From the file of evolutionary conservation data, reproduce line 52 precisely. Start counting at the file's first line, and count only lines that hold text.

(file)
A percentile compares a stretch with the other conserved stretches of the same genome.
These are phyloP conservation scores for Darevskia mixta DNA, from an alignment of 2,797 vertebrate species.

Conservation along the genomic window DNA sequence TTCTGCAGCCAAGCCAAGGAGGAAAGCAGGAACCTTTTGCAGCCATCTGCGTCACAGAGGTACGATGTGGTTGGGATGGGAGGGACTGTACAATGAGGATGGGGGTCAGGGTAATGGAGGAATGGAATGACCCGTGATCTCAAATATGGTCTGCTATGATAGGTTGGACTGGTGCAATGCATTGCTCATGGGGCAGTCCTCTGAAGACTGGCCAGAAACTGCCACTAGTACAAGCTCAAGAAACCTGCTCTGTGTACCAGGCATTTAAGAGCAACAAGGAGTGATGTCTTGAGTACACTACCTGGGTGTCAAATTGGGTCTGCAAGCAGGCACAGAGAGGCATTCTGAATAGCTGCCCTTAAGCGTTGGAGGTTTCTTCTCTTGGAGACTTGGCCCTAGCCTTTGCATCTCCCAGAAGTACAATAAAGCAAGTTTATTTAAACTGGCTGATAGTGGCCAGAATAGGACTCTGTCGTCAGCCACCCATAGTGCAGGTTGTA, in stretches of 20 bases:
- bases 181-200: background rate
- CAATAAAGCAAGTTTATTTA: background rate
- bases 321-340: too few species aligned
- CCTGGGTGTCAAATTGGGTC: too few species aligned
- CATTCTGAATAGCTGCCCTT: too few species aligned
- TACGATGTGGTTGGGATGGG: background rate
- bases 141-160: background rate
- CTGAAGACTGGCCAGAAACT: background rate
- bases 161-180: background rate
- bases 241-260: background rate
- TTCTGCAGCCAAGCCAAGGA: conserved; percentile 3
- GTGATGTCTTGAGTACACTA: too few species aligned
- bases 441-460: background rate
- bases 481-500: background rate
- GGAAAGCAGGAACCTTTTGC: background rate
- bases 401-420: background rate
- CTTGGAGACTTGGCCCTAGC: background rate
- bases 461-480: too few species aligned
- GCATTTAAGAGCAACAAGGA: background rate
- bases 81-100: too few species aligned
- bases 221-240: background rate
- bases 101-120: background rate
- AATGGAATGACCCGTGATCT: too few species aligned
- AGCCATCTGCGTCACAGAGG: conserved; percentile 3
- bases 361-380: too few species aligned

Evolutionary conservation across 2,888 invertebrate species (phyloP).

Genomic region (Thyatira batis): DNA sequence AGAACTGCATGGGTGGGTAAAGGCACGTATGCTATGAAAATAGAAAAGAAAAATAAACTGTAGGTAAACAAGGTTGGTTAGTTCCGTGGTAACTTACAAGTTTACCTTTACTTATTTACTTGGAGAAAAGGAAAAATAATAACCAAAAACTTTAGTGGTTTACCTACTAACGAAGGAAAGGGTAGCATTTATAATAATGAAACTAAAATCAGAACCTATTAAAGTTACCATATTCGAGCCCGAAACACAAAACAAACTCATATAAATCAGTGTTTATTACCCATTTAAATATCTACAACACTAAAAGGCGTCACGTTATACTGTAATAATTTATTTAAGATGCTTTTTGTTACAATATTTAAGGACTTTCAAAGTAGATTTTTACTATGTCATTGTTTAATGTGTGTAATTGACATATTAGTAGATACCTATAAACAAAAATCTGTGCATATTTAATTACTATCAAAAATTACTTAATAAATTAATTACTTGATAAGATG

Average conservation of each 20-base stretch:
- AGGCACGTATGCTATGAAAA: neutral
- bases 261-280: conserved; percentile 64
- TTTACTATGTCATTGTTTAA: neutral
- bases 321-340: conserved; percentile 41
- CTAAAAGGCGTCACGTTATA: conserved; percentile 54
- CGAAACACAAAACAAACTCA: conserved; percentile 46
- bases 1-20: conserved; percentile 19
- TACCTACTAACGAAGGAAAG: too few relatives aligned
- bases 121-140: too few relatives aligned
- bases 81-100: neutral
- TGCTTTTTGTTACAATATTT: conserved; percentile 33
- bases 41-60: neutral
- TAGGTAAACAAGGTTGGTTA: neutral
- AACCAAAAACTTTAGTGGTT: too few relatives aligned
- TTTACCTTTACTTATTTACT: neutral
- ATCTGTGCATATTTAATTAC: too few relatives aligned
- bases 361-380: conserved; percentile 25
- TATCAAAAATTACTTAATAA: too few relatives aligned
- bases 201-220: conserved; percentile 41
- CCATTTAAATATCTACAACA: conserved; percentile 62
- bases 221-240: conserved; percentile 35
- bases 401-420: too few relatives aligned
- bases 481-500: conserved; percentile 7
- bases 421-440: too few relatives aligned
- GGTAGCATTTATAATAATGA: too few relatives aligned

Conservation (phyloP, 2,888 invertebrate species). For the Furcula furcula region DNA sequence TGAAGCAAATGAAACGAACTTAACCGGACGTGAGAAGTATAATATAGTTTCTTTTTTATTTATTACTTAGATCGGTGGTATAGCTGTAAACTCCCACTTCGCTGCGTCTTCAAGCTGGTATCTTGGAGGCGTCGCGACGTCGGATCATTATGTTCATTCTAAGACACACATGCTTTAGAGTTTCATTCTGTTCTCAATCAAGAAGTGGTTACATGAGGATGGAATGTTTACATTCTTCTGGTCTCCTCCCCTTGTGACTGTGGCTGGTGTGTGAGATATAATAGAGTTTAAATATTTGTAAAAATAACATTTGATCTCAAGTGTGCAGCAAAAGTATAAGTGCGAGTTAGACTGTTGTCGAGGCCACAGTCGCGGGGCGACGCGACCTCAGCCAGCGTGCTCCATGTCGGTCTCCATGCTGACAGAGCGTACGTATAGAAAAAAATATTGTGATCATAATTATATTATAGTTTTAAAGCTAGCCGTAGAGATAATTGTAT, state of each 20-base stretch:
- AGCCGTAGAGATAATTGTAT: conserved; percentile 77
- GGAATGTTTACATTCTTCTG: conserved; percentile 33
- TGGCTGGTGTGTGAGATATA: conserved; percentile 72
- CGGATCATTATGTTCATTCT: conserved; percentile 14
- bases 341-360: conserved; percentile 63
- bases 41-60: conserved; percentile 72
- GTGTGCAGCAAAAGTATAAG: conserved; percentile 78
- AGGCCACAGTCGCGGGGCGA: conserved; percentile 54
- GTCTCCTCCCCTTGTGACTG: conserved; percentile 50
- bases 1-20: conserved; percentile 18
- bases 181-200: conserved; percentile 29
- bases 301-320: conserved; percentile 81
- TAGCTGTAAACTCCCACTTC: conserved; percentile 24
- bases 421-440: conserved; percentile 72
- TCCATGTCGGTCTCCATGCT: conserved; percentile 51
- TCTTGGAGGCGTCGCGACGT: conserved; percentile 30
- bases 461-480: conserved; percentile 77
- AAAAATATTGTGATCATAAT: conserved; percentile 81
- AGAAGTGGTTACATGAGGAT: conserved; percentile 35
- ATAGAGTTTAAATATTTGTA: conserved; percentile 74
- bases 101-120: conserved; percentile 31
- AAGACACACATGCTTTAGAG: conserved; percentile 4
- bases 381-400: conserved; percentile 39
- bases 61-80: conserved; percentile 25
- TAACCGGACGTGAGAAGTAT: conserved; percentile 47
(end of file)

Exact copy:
- bases 221-240: conserved; percentile 35